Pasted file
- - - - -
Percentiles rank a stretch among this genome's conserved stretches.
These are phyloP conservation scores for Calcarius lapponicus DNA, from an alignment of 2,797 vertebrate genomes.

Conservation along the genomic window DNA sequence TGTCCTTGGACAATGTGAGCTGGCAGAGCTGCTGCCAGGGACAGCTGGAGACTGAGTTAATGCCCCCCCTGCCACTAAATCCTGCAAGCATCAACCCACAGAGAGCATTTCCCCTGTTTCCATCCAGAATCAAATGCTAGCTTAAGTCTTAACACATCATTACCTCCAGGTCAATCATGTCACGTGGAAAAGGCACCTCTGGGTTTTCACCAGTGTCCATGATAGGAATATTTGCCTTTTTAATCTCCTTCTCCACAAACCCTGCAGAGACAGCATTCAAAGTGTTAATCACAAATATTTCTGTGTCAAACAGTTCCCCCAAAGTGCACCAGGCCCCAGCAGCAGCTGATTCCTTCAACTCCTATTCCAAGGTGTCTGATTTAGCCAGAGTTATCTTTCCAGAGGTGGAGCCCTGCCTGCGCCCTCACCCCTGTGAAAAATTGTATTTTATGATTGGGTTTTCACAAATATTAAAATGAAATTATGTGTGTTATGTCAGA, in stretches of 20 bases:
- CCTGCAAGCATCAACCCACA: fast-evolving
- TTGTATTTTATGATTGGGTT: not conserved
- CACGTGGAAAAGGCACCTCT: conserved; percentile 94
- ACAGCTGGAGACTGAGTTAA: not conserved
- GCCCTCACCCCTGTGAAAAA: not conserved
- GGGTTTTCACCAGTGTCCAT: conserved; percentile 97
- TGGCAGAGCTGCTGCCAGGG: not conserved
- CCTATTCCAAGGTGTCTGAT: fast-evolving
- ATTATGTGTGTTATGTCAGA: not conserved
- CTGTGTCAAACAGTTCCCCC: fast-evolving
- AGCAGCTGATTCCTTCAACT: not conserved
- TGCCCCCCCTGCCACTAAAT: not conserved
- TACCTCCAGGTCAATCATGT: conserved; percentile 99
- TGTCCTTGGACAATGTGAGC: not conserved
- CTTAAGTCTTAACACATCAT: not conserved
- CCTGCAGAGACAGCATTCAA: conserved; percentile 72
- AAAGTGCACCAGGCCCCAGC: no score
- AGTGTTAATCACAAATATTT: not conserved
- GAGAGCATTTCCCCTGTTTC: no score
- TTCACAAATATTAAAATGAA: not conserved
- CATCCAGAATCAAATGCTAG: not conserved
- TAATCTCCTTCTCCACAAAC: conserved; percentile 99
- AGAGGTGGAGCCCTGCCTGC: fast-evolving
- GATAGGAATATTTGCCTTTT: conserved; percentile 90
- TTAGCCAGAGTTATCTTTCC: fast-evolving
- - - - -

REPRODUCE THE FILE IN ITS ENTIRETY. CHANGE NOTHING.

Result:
Percentiles rank a stretch among this genome's conserved stretches.
These are phyloP conservation scores for Calcarius lapponicus DNA, from an alignment of 2,797 vertebrate genomes.

Conservation along the genomic window DNA sequence TGTCCTTGGACAATGTGAGCTGGCAGAGCTGCTGCCAGGGACAGCTGGAGACTGAGTTAATGCCCCCCCTGCCACTAAATCCTGCAAGCATCAACCCACAGAGAGCATTTCCCCTGTTTCCATCCAGAATCAAATGCTAGCTTAAGTCTTAACACATCATTACCTCCAGGTCAATCATGTCACGTGGAAAAGGCACCTCTGGGTTTTCACCAGTGTCCATGATAGGAATATTTGCCTTTTTAATCTCCTTCTCCACAAACCCTGCAGAGACAGCATTCAAAGTGTTAATCACAAATATTTCTGTGTCAAACAGTTCCCCCAAAGTGCACCAGGCCCCAGCAGCAGCTGATTCCTTCAACTCCTATTCCAAGGTGTCTGATTTAGCCAGAGTTATCTTTCCAGAGGTGGAGCCCTGCCTGCGCCCTCACCCCTGTGAAAAATTGTATTTTATGATTGGGTTTTCACAAATATTAAAATGAAATTATGTGTGTTATGTCAGA, in stretches of 20 bases:
- CCTGCAAGCATCAACCCACA: fast-evolving
- TTGTATTTTATGATTGGGTT: not conserved
- CACGTGGAAAAGGCACCTCT: conserved; percentile 94
- ACAGCTGGAGACTGAGTTAA: not conserved
- GCCCTCACCCCTGTGAAAAA: not conserved
- GGGTTTTCACCAGTGTCCAT: conserved; percentile 97
- TGGCAGAGCTGCTGCCAGGG: not conserved
- CCTATTCCAAGGTGTCTGAT: fast-evolving
- ATTATGTGTGTTATGTCAGA: not conserved
- CTGTGTCAAACAGTTCCCCC: fast-evolving
- AGCAGCTGATTCCTTCAACT: not conserved
- TGCCCCCCCTGCCACTAAAT: not conserved
- TACCTCCAGGTCAATCATGT: conserved; percentile 99
- TGTCCTTGGACAATGTGAGC: not conserved
- CTTAAGTCTTAACACATCAT: not conserved
- CCTGCAGAGACAGCATTCAA: conserved; percentile 72
- AAAGTGCACCAGGCCCCAGC: no score
- AGTGTTAATCACAAATATTT: not conserved
- GAGAGCATTTCCCCTGTTTC: no score
- TTCACAAATATTAAAATGAA: not conserved
- CATCCAGAATCAAATGCTAG: not conserved
- TAATCTCCTTCTCCACAAAC: conserved; percentile 99
- AGAGGTGGAGCCCTGCCTGC: fast-evolving
- GATAGGAATATTTGCCTTTT: conserved; percentile 90
- TTAGCCAGAGTTATCTTTCC: fast-evolving